Snowdon, scene of the two incidents

Snowdon, scene of the two incidents

A rescue team has appealed to hillgoers to remember the ethos of helping others in distress after two incidents on Wales’s highest mountain.

Llanberis Mountain Rescue Team released details of a Good Samaritan and one who was not so good after two walkers got lost on Snowdon in separate incidents.

On Sunday the team was contacted at 5.30pm by a member of the public who had found an exhausted young walker on the summit of the mountain.

A team spokesperson said: “Thankfully, the kind walker was prepared to assist the young lad down to meet our team members who were approaching from the Llanberis direction, even though he’d parked his car at the base of the Watkin path.

“Once the casualty was safely recovered North Wales Police kindly returned the good Samaritan to his vehicle.”

Rescue team members were less impressed by the actions of someone who left a woman stranded on the Pyg track on the mountain yesterday.

The team spokesperson said: “At 3.40pm we received a call regarding a lone walker who had become lost in the mist somewhere near the intersection between the Miners’ Track and the Pyg Track.

“As we made contact with the walker she reported that she had come across a member of the public who could help her down. As a result, the team were put on stand-by until we had confirmation that she had descended to safety.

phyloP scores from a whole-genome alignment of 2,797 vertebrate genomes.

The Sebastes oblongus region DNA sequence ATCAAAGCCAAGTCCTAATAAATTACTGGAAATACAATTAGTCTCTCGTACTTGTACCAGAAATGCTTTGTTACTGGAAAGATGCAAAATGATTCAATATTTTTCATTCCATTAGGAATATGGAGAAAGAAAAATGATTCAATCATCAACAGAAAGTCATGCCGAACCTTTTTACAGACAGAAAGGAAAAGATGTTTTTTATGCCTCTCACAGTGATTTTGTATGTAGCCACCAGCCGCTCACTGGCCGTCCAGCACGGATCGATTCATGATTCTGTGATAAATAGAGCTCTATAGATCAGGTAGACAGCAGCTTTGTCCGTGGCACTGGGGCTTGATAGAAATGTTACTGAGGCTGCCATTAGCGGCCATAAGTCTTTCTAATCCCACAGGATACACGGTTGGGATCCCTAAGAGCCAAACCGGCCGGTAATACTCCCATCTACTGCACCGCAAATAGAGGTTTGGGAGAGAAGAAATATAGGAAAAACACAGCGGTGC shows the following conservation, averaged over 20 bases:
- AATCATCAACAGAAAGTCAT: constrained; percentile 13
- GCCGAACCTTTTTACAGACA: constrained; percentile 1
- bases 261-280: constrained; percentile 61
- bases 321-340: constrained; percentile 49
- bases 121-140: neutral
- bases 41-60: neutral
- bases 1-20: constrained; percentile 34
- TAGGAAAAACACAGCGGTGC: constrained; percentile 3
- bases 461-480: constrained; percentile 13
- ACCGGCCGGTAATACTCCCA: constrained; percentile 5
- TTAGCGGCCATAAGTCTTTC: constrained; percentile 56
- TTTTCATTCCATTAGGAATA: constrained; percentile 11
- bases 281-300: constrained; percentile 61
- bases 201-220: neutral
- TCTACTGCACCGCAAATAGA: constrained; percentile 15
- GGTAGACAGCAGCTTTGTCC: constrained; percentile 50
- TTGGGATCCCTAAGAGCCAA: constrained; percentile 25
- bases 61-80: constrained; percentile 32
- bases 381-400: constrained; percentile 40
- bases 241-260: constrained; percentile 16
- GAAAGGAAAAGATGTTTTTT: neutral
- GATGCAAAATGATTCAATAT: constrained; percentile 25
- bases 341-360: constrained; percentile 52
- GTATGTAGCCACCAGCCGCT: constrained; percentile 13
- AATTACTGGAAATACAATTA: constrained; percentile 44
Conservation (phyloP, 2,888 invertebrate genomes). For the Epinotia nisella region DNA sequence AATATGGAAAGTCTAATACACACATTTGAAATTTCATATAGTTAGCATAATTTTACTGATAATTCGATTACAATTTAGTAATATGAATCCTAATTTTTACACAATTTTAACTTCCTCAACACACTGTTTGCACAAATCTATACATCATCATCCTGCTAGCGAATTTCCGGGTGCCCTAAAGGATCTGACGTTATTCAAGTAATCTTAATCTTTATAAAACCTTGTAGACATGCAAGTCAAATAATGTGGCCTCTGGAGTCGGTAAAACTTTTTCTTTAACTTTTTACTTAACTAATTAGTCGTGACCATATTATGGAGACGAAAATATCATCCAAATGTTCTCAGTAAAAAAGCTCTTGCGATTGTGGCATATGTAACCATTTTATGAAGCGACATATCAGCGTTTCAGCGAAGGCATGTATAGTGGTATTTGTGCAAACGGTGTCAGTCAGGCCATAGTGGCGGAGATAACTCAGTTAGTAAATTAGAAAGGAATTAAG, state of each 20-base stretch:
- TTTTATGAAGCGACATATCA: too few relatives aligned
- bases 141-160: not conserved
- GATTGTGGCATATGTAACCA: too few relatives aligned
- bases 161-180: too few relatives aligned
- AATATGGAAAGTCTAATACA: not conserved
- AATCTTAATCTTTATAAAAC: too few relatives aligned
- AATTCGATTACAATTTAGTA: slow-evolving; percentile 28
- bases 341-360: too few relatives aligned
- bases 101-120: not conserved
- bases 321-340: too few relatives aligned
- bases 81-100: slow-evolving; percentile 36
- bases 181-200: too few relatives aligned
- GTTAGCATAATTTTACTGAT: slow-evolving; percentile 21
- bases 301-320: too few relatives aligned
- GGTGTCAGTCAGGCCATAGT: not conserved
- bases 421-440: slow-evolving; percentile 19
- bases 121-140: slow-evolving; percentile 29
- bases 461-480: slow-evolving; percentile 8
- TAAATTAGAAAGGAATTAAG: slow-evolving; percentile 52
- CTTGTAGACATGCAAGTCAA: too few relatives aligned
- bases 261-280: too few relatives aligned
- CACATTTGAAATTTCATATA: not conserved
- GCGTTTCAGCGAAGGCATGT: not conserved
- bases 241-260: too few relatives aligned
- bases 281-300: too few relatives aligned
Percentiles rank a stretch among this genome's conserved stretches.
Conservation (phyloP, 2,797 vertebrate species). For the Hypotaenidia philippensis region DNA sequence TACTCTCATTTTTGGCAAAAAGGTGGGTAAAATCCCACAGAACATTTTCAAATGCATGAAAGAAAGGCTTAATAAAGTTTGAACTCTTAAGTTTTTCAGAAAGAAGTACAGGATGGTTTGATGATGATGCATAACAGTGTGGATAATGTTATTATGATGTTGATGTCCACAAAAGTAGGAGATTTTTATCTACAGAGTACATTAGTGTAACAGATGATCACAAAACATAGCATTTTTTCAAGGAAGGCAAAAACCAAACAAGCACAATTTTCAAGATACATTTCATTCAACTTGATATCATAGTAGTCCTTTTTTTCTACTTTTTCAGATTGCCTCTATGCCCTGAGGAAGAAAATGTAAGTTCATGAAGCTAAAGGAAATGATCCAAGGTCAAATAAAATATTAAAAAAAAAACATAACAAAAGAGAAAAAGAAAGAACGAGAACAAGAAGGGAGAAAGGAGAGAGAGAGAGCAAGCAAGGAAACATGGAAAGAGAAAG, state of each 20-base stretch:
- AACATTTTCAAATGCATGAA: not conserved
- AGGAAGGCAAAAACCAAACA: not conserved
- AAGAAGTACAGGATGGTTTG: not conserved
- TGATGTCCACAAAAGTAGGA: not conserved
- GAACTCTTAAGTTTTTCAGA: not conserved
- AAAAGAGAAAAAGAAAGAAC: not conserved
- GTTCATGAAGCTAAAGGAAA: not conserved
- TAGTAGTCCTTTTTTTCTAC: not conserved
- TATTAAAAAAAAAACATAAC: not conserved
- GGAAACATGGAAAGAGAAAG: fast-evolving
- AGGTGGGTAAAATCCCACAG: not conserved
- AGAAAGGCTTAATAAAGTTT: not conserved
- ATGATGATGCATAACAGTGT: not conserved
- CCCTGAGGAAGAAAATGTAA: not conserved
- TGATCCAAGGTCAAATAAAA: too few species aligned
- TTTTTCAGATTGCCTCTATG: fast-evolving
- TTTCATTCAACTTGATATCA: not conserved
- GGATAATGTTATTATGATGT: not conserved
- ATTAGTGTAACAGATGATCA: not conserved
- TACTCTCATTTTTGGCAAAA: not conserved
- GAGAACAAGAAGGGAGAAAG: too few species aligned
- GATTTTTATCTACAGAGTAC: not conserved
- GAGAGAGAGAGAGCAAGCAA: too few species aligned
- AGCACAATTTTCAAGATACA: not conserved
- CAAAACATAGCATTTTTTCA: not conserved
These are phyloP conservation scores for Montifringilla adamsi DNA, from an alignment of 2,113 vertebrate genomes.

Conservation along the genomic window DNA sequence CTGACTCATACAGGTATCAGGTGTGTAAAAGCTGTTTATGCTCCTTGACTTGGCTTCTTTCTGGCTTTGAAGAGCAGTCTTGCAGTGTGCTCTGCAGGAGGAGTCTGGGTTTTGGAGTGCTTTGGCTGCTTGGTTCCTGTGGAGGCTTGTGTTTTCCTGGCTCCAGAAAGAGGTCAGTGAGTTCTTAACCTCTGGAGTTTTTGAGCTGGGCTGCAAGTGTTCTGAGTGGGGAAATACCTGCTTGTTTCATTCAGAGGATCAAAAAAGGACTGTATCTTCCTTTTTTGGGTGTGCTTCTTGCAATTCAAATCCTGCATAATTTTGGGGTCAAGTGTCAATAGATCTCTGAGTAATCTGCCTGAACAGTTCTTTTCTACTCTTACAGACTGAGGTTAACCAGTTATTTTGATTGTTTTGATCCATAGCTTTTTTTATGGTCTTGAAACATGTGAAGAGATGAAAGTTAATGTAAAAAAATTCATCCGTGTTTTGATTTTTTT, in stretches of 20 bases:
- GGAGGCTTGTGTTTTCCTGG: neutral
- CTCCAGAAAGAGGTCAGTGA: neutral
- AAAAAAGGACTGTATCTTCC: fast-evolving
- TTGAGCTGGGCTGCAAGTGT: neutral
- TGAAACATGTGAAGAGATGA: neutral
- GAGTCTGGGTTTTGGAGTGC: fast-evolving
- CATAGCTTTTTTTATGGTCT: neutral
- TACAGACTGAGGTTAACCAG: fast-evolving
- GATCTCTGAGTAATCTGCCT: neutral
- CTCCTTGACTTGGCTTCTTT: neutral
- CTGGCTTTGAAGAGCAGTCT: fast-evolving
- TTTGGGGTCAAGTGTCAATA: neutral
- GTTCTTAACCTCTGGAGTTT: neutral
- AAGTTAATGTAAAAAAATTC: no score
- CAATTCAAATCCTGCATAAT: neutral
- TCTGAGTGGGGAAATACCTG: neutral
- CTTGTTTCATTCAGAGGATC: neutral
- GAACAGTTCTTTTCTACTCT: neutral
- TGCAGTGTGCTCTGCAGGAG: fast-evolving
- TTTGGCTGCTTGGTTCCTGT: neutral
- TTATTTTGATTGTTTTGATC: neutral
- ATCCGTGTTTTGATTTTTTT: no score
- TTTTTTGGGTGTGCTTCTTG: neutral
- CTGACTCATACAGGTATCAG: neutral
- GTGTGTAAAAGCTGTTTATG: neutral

“Unfortunately, rather than helping, the potential saviour soon rushed off into the mist ahead, leaving the walker high on the Pyg Track with darkness approaching and no torch.

“This meant that a number of our volunteers had to give up their time to go and search a large stretch of the footpath in order to find the lost walker an hour-and-a-half later.

“The team members who attended this incident were understandably frustrated by this, especially following the previous incident where a Good Samaritan helped walk a lost walker down to safety.

“Mountain rescue teams were first established in this spirit: a formalisation of a tradition where mountaineers help fellow mountaineers.

“You do not need to be a rescue team member to continue this tradition. If you see someone who looks like they could do with a hand, ask them how they’re doing; give them some advice; do anything but leave them to fend for themselves.”

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